Image: Iranian President Mahmoud Ahmadinejad
Vahid Salemi  /  AP
Iranian President Mahmoud Ahmadinejad faces pressure from the United States and Europe over his country's nuclear program. The International Atomic Energy Agency released a report that contends "Iran has not suspended its enrichment-related activities."
updated 8/28/2009 2:58:33 PM ET 2009-08-28T18:58:33

Iran is stonewalling the U.N. nuclear watchdog agency about "possible military dimensions" to its suspect nuclear program, officials said Friday, urging the regime to clarify the mysterious role of a foreign explosives expert and shed light on other issues.

A senior Iranian envoy angrily denounced the assessment as "fabrication," insisting his country has gone out of its way to be transparent and cooperative.

In its latest report, the International Atomic Energy Agency said it has pressed the Islamic Republic to clarify its uranium enrichment activities and reassure the world that it isn't trying to build an atomic weapon.

Iran insists its nuclear program is peaceful and geared solely toward generating electricity. The United States and key allies contend the country is covertly trying to build an atomic weapon.

Ahead of Sept. 2 six-power talks on Iran — and a key meeting of the IAEA's 35-nation board a week after that — the IAEA acknowledged that Tehran has been producing nuclear fuel at a slower rate and has allowed U.N. inspectors broader access to its main nuclear complex in the southern city of Natanz.

But the Vienna-based agency delivered a blunt assessment: "Iran has not suspended its enrichment-related activities."

"There remain a number of outstanding issues which give rise to concerns and which need to be clarified to exclude the existence of possible military dimensions to Iran's nuclear program," said the text, a copy of which was obtained by The Associated Press.

It said the IAEA "does not consider that Iran has adequately addressed the substance of the issues, having focused instead on the style and form ... and providing limited answers and simple denials."

Iran: Report 'very frustrating'
Iran's chief representative to the IAEA, Ali Asghar Soltanieh, told the AP he found the report "very frustrating," and angrily suggested that U.S. intelligence was working to undermine Tehran's credibility.

"America alleges that Iran has a Manhattan Project" to build a bomb, Soltanieh said. "This is ridiculous. This game is enough. It should be over ... We have tried to take a very logical and pragmatic approach."

"All these things are fabrications. We have been too transparent and cooperative with the agency," he added.

The report raised the specter of harsher international sanctions against Iran for not answering lingering questions about its nuclear activities.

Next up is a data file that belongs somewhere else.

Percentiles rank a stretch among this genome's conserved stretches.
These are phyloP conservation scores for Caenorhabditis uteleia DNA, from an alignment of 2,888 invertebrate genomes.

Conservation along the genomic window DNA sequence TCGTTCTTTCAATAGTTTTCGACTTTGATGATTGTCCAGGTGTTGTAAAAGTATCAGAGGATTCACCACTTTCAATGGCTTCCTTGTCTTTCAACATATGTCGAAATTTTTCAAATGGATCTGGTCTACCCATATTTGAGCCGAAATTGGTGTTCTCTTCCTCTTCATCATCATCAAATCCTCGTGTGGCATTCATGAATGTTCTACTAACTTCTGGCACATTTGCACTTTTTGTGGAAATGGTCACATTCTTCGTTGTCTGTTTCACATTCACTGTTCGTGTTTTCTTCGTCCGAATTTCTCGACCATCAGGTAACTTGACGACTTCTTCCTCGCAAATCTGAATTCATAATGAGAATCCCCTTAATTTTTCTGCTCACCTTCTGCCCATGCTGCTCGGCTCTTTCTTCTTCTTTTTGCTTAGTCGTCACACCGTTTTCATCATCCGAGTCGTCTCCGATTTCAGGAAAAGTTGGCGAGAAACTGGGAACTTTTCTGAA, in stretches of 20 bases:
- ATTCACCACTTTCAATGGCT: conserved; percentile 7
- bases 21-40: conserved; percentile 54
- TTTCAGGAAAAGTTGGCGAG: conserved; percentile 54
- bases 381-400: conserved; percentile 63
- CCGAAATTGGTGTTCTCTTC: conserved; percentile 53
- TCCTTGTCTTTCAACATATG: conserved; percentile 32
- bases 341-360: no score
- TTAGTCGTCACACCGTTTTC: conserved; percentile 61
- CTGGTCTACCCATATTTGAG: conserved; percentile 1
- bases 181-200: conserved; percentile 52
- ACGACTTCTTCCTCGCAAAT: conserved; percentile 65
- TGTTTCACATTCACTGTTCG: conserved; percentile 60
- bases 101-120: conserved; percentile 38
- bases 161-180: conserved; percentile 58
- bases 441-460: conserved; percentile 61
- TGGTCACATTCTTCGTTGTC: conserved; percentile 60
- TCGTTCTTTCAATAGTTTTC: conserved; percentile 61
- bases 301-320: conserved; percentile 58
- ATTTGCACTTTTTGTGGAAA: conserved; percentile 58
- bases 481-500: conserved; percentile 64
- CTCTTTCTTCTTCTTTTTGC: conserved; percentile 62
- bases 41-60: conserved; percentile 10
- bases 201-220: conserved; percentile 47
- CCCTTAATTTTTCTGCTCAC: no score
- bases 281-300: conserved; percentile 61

U.S., allies warning Iran
President Barack Obama has given Tehran something of an ultimatum: Stop enriching uranium, which — if done at a high level — can produce fissile material for the core of a nuclear weapon — or face harsher penalties. In exchange, it could get trade benefits from the six countries engaged in the talks: the United States, Britain, China, France, Germany and Russia.

This week, German Chancellor Angela Merkel warned Iran that if it doesn't respond, it could face stronger sanctions in the energy and financial sectors.

French President Nicolas Sarkozy, meanwhile, suggested unspecified "severe" new sanctions against Iran if it continues its nuclear activities.

Despite the pressure, senior U.N. officials said Friday that Iran has been feeding uranium ore into its 8,300 centrifuges at a reduced rate, suggesting that sanctions already in place may be hampering its program.

"We need further explanations," said a Western diplomat, declining to be identified because he was not authorized to publicly discuss the confidential report.

The U.N. Security Council has imposed sanctions against Iran three times since 2006 for its refusal to freeze uranium enrichment. The sanctions grew from fears that Iran is using the pretext of building a peaceful nuclear energy program as a guise to eventually make weapons-grade enriched uranium.

The country has also been placed on an international watch list to help limit the importation of nuclear materials, which could make it difficult to procure enough uranium oxide to feed its enrichment program.

The IAEA also chided Syria for not fully cooperating on efforts to clear up questions about whether it was trying to build a nuclear complex at a desert site bombed by Israel in 2007.

Copyright 2009 The Associated Press. All rights reserved. This material may not be published, broadcast, rewritten or redistributed.

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